Big Society Network grant was influenced by No 10 | BeatBullying owed creditors £1m | Save the Children staff oppose Blair award

Plus: Asda Foundation director quits over grants scandal | Health Lottery advert banned | Labour would make private schools support state schools or lose rate relief

Big Society Network
Big Society Network

The Prime Minister’s Office asked the Cabinet Office to provide £150,000 of funding for the Big Society Network despite concerns about the BSN’s performance. A report from the National Audit Office says that Nick Hurd, the former Minister for Civil Society, agreed to provide the funding for the Big Society Network to operate the Big Society Awards even though his department believed that the organisation had underperformed.

The BeatBullying Group went into voluntary liquidation owing in the region of £1m, a meeting of creditors has heard. Figures compiled for the meeting show that there are 193 creditors, believed to be owed £989,000 between them. The final figure could be higher because the amounts owed are yet to be confirmed.

Almost 200 members of staff at Save the Children have signed an internal letter calling on the charity to withdraw an award given to the former Prime Minister Tony Blair for leadership in international development. According to The Guardian and The Times newspapers, the letter said that the decision to give Blair the award was "morally reprehensible" and that it endangered the charity’s credibility. Save the Children UK said in a statement that neither it nor Justin Forsyth, Save the Children UK’s chief executive, who previously worked as a special adviser to Blair, had given the award. It was made by Save the Children US on 19 November.

Paul Kelly, the chair of the Asda Foundation and also a former senior executive at the supermarket chain, has resigned after police were called in to examine why payments of up to £180,000 were made to a non-charitable dance company of which he was a director. A spokesman for the foundation said that the money, which was originally intended for people affected by flooding in Somerset and elsewhere last winter, was paid from the charity to Murley Dance without the knowledge or authority of the rest of the 12-person board. It is understood that David Murley, founder and artistic director of the firm, is Kelly's partner.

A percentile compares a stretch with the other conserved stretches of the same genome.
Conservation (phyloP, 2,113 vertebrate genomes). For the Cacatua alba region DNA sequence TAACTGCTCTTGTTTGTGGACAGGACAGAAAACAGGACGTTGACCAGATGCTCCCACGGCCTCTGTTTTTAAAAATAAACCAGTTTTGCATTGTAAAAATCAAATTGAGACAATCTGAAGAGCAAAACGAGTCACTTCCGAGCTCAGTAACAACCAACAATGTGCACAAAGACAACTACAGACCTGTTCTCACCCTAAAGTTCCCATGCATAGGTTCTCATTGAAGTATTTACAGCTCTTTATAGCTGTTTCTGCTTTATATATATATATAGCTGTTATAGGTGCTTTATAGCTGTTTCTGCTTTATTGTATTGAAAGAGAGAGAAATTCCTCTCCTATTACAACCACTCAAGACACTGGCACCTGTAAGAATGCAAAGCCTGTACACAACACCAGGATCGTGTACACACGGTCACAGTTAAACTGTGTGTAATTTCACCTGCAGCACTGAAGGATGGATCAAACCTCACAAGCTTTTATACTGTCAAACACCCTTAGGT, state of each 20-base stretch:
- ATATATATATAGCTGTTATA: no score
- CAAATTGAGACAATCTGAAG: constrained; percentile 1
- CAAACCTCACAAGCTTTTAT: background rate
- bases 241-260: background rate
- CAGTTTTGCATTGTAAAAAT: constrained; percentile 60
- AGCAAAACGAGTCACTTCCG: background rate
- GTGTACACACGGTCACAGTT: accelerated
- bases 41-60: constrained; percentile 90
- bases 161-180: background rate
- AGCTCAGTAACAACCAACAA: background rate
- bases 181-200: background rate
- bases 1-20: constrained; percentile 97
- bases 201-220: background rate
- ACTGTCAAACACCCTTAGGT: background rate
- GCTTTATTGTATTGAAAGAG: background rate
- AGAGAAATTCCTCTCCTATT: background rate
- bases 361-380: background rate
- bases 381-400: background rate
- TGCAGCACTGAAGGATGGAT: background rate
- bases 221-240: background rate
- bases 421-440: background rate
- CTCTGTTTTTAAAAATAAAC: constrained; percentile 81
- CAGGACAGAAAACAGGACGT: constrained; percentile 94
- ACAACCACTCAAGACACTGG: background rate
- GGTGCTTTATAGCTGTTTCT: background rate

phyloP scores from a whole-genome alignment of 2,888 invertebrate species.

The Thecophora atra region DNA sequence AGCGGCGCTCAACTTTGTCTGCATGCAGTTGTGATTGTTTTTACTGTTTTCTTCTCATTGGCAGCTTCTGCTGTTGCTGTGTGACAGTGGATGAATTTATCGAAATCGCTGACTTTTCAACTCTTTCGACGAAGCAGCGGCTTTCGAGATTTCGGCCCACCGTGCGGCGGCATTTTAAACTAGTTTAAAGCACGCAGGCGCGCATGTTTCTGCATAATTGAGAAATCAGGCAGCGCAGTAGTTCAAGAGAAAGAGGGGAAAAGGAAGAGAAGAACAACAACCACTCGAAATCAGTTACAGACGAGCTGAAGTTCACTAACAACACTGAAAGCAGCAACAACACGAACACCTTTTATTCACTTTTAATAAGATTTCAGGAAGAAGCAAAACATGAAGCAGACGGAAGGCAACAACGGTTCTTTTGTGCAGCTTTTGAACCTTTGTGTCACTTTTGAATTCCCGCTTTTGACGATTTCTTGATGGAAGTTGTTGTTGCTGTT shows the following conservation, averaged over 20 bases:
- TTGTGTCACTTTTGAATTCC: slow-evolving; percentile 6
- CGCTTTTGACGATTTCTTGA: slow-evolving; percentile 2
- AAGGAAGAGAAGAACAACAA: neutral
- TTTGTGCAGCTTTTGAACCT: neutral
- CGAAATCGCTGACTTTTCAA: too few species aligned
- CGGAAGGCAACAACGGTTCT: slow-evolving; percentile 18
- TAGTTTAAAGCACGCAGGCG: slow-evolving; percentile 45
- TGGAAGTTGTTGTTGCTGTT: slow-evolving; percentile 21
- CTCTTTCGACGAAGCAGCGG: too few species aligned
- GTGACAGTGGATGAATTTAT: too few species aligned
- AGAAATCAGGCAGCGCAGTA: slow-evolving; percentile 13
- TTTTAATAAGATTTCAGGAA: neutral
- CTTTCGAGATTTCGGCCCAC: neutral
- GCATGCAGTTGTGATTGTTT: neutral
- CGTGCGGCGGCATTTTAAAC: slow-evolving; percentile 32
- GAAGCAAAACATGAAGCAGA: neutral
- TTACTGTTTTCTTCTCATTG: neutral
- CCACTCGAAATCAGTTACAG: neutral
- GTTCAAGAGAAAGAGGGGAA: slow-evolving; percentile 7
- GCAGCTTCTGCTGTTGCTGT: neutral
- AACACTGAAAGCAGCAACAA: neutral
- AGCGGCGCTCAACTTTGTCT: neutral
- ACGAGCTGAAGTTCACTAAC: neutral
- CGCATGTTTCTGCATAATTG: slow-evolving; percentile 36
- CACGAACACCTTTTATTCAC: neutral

An advertisement promoting the Health Lottery has been banned by the Advertising Standards Authority because it "condoned and encouraged gambling behaviour". The advert, which appeared on Channel 5’s video-on-demand service Demand 5, promoted an online direct-debit offer for the Health Lottery in which people could have two weeks’ worth of tickets for free if they signed up online and paid for their tickets monthly.

A Labour government would require private schools to draw up agreements setting out how they would support their state counterparts or face losing their business rate relief, according to shadow education secretary Tristram Hunt. In a speech at Walthamstow Academy in north London, Hunt said that his party would amend the Local Government Act 1988 to make the relief payable only when fee-charging schools met a new "schools partnership standard".

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